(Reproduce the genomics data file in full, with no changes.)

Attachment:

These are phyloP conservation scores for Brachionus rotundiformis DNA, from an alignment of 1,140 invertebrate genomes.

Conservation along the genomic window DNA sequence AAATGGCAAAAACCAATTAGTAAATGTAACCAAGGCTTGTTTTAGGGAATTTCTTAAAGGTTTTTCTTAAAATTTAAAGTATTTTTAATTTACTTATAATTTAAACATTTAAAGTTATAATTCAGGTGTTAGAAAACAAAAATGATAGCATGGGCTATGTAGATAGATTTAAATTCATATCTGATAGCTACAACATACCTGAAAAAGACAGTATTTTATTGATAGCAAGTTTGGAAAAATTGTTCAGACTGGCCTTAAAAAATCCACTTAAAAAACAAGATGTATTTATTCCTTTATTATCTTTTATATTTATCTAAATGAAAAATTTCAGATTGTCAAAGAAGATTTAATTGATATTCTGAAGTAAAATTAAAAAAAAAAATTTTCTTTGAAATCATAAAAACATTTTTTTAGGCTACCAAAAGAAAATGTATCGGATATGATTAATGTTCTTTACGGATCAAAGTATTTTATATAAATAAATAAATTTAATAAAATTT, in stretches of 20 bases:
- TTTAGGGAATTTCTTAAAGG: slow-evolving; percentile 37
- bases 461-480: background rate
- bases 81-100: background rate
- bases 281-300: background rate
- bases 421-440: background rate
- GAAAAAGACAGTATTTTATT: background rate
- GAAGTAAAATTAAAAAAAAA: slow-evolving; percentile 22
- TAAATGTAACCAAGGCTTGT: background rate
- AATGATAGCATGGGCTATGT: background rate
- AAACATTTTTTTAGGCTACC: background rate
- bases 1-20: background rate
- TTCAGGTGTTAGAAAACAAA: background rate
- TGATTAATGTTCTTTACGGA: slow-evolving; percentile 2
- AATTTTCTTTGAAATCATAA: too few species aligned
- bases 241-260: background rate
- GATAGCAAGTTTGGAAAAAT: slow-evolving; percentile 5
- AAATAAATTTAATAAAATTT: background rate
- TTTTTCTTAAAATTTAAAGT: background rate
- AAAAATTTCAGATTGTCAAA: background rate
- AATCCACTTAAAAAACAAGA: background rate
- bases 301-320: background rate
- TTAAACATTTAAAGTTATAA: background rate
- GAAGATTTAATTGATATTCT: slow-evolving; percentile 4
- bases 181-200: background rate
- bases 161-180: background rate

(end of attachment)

These are phyloP conservation scores for Brachionus rotundiformis DNA, from an alignment of 1,140 invertebrate genomes.

Conservation along the genomic window DNA sequence AAATGGCAAAAACCAATTAGTAAATGTAACCAAGGCTTGTTTTAGGGAATTTCTTAAAGGTTTTTCTTAAAATTTAAAGTATTTTTAATTTACTTATAATTTAAACATTTAAAGTTATAATTCAGGTGTTAGAAAACAAAAATGATAGCATGGGCTATGTAGATAGATTTAAATTCATATCTGATAGCTACAACATACCTGAAAAAGACAGTATTTTATTGATAGCAAGTTTGGAAAAATTGTTCAGACTGGCCTTAAAAAATCCACTTAAAAAACAAGATGTATTTATTCCTTTATTATCTTTTATATTTATCTAAATGAAAAATTTCAGATTGTCAAAGAAGATTTAATTGATATTCTGAAGTAAAATTAAAAAAAAAAATTTTCTTTGAAATCATAAAAACATTTTTTTAGGCTACCAAAAGAAAATGTATCGGATATGATTAATGTTCTTTACGGATCAAAGTATTTTATATAAATAAATAAATTTAATAAAATTT, in stretches of 20 bases:
- TTTAGGGAATTTCTTAAAGG: slow-evolving; percentile 37
- bases 461-480: background rate
- bases 81-100: background rate
- bases 281-300: background rate
- bases 421-440: background rate
- GAAAAAGACAGTATTTTATT: background rate
- GAAGTAAAATTAAAAAAAAA: slow-evolving; percentile 22
- TAAATGTAACCAAGGCTTGT: background rate
- AATGATAGCATGGGCTATGT: background rate
- AAACATTTTTTTAGGCTACC: background rate
- bases 1-20: background rate
- TTCAGGTGTTAGAAAACAAA: background rate
- TGATTAATGTTCTTTACGGA: slow-evolving; percentile 2
- AATTTTCTTTGAAATCATAA: too few species aligned
- bases 241-260: background rate
- GATAGCAAGTTTGGAAAAAT: slow-evolving; percentile 5
- AAATAAATTTAATAAAATTT: background rate
- TTTTTCTTAAAATTTAAAGT: background rate
- AAAAATTTCAGATTGTCAAA: background rate
- AATCCACTTAAAAAACAAGA: background rate
- bases 301-320: background rate
- TTAAACATTTAAAGTTATAA: background rate
- GAAGATTTAATTGATATTCT: slow-evolving; percentile 4
- bases 181-200: background rate
- bases 161-180: background rate